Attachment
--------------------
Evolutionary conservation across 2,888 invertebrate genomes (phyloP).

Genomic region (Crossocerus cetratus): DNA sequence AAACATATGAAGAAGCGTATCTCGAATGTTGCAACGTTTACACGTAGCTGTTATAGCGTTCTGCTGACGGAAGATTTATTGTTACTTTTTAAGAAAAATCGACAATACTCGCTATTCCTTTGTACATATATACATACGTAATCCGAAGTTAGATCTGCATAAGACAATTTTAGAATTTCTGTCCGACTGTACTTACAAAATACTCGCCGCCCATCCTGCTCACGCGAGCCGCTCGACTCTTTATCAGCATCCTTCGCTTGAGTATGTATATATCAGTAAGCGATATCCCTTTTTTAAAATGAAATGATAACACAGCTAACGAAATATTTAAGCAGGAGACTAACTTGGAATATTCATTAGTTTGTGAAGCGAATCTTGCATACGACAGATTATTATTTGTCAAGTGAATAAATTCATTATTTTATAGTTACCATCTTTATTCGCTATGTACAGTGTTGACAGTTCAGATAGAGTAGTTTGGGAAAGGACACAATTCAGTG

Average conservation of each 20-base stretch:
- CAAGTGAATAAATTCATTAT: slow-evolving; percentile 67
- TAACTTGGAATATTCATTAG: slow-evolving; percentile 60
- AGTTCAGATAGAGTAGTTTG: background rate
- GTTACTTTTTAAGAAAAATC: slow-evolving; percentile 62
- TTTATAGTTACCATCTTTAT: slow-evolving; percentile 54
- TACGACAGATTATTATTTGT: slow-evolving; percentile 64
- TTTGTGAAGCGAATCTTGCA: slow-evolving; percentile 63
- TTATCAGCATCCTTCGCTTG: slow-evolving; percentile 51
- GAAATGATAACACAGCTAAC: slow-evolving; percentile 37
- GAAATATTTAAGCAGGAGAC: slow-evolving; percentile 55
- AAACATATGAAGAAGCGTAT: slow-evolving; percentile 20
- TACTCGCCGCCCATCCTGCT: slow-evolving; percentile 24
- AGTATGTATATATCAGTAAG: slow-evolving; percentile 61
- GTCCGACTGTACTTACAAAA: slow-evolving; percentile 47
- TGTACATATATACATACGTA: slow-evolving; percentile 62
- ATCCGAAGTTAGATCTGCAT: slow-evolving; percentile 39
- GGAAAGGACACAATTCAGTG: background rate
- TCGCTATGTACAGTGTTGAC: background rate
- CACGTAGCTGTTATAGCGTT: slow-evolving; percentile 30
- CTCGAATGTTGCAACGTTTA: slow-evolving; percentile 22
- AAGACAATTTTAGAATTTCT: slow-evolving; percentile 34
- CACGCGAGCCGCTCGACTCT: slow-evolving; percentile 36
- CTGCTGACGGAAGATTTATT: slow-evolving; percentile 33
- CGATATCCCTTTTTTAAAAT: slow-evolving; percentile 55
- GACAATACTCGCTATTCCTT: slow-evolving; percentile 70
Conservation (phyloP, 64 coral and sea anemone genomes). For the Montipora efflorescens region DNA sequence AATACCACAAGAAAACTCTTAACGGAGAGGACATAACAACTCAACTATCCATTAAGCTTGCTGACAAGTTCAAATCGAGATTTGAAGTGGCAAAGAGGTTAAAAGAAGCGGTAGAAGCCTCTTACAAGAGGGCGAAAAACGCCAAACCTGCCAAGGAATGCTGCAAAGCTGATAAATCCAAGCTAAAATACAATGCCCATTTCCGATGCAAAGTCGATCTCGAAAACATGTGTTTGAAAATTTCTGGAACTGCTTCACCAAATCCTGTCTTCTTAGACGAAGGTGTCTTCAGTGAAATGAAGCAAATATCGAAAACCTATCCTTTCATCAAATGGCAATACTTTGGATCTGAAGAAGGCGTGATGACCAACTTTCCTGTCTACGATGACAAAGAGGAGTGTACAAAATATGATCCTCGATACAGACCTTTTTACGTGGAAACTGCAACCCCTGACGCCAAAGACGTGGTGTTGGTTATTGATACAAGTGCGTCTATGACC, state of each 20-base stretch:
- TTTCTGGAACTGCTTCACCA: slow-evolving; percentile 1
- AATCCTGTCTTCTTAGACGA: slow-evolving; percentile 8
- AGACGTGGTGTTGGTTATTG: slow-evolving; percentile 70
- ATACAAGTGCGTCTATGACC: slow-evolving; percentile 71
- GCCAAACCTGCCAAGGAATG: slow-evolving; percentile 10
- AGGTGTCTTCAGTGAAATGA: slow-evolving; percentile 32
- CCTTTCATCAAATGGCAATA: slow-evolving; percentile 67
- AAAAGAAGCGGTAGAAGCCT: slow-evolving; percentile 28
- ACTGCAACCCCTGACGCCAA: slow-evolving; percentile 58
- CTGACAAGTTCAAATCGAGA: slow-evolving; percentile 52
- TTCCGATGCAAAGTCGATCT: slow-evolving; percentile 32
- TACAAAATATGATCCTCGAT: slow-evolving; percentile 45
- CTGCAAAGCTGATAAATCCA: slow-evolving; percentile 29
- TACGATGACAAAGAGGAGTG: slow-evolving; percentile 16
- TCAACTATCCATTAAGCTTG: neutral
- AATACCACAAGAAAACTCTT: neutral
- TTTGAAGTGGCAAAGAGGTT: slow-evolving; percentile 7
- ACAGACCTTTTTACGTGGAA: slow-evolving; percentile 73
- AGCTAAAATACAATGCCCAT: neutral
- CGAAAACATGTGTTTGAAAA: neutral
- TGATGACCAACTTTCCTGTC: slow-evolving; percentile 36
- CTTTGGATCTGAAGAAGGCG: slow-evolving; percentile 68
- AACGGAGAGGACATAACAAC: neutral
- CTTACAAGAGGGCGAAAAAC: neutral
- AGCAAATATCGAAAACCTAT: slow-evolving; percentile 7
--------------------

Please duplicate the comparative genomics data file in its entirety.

Evolutionary conservation across 2,888 invertebrate genomes (phyloP).

Genomic region (Crossocerus cetratus): DNA sequence AAACATATGAAGAAGCGTATCTCGAATGTTGCAACGTTTACACGTAGCTGTTATAGCGTTCTGCTGACGGAAGATTTATTGTTACTTTTTAAGAAAAATCGACAATACTCGCTATTCCTTTGTACATATATACATACGTAATCCGAAGTTAGATCTGCATAAGACAATTTTAGAATTTCTGTCCGACTGTACTTACAAAATACTCGCCGCCCATCCTGCTCACGCGAGCCGCTCGACTCTTTATCAGCATCCTTCGCTTGAGTATGTATATATCAGTAAGCGATATCCCTTTTTTAAAATGAAATGATAACACAGCTAACGAAATATTTAAGCAGGAGACTAACTTGGAATATTCATTAGTTTGTGAAGCGAATCTTGCATACGACAGATTATTATTTGTCAAGTGAATAAATTCATTATTTTATAGTTACCATCTTTATTCGCTATGTACAGTGTTGACAGTTCAGATAGAGTAGTTTGGGAAAGGACACAATTCAGTG

Average conservation of each 20-base stretch:
- CAAGTGAATAAATTCATTAT: slow-evolving; percentile 67
- TAACTTGGAATATTCATTAG: slow-evolving; percentile 60
- AGTTCAGATAGAGTAGTTTG: background rate
- GTTACTTTTTAAGAAAAATC: slow-evolving; percentile 62
- TTTATAGTTACCATCTTTAT: slow-evolving; percentile 54
- TACGACAGATTATTATTTGT: slow-evolving; percentile 64
- TTTGTGAAGCGAATCTTGCA: slow-evolving; percentile 63
- TTATCAGCATCCTTCGCTTG: slow-evolving; percentile 51
- GAAATGATAACACAGCTAAC: slow-evolving; percentile 37
- GAAATATTTAAGCAGGAGAC: slow-evolving; percentile 55
- AAACATATGAAGAAGCGTAT: slow-evolving; percentile 20
- TACTCGCCGCCCATCCTGCT: slow-evolving; percentile 24
- AGTATGTATATATCAGTAAG: slow-evolving; percentile 61
- GTCCGACTGTACTTACAAAA: slow-evolving; percentile 47
- TGTACATATATACATACGTA: slow-evolving; percentile 62
- ATCCGAAGTTAGATCTGCAT: slow-evolving; percentile 39
- GGAAAGGACACAATTCAGTG: background rate
- TCGCTATGTACAGTGTTGAC: background rate
- CACGTAGCTGTTATAGCGTT: slow-evolving; percentile 30
- CTCGAATGTTGCAACGTTTA: slow-evolving; percentile 22
- AAGACAATTTTAGAATTTCT: slow-evolving; percentile 34
- CACGCGAGCCGCTCGACTCT: slow-evolving; percentile 36
- CTGCTGACGGAAGATTTATT: slow-evolving; percentile 33
- CGATATCCCTTTTTTAAAAT: slow-evolving; percentile 55
- GACAATACTCGCTATTCCTT: slow-evolving; percentile 70
Conservation (phyloP, 64 coral and sea anemone genomes). For the Montipora efflorescens region DNA sequence AATACCACAAGAAAACTCTTAACGGAGAGGACATAACAACTCAACTATCCATTAAGCTTGCTGACAAGTTCAAATCGAGATTTGAAGTGGCAAAGAGGTTAAAAGAAGCGGTAGAAGCCTCTTACAAGAGGGCGAAAAACGCCAAACCTGCCAAGGAATGCTGCAAAGCTGATAAATCCAAGCTAAAATACAATGCCCATTTCCGATGCAAAGTCGATCTCGAAAACATGTGTTTGAAAATTTCTGGAACTGCTTCACCAAATCCTGTCTTCTTAGACGAAGGTGTCTTCAGTGAAATGAAGCAAATATCGAAAACCTATCCTTTCATCAAATGGCAATACTTTGGATCTGAAGAAGGCGTGATGACCAACTTTCCTGTCTACGATGACAAAGAGGAGTGTACAAAATATGATCCTCGATACAGACCTTTTTACGTGGAAACTGCAACCCCTGACGCCAAAGACGTGGTGTTGGTTATTGATACAAGTGCGTCTATGACC, state of each 20-base stretch:
- TTTCTGGAACTGCTTCACCA: slow-evolving; percentile 1
- AATCCTGTCTTCTTAGACGA: slow-evolving; percentile 8
- AGACGTGGTGTTGGTTATTG: slow-evolving; percentile 70
- ATACAAGTGCGTCTATGACC: slow-evolving; percentile 71
- GCCAAACCTGCCAAGGAATG: slow-evolving; percentile 10
- AGGTGTCTTCAGTGAAATGA: slow-evolving; percentile 32
- CCTTTCATCAAATGGCAATA: slow-evolving; percentile 67
- AAAAGAAGCGGTAGAAGCCT: slow-evolving; percentile 28
- ACTGCAACCCCTGACGCCAA: slow-evolving; percentile 58
- CTGACAAGTTCAAATCGAGA: slow-evolving; percentile 52
- TTCCGATGCAAAGTCGATCT: slow-evolving; percentile 32
- TACAAAATATGATCCTCGAT: slow-evolving; percentile 45
- CTGCAAAGCTGATAAATCCA: slow-evolving; percentile 29
- TACGATGACAAAGAGGAGTG: slow-evolving; percentile 16
- TCAACTATCCATTAAGCTTG: neutral
- AATACCACAAGAAAACTCTT: neutral
- TTTGAAGTGGCAAAGAGGTT: slow-evolving; percentile 7
- ACAGACCTTTTTACGTGGAA: slow-evolving; percentile 73
- AGCTAAAATACAATGCCCAT: neutral
- CGAAAACATGTGTTTGAAAA: neutral
- TGATGACCAACTTTCCTGTC: slow-evolving; percentile 36
- CTTTGGATCTGAAGAAGGCG: slow-evolving; percentile 68
- AACGGAGAGGACATAACAAC: neutral
- CTTACAAGAGGGCGAAAAAC: neutral
- AGCAAATATCGAAAACCTAT: slow-evolving; percentile 7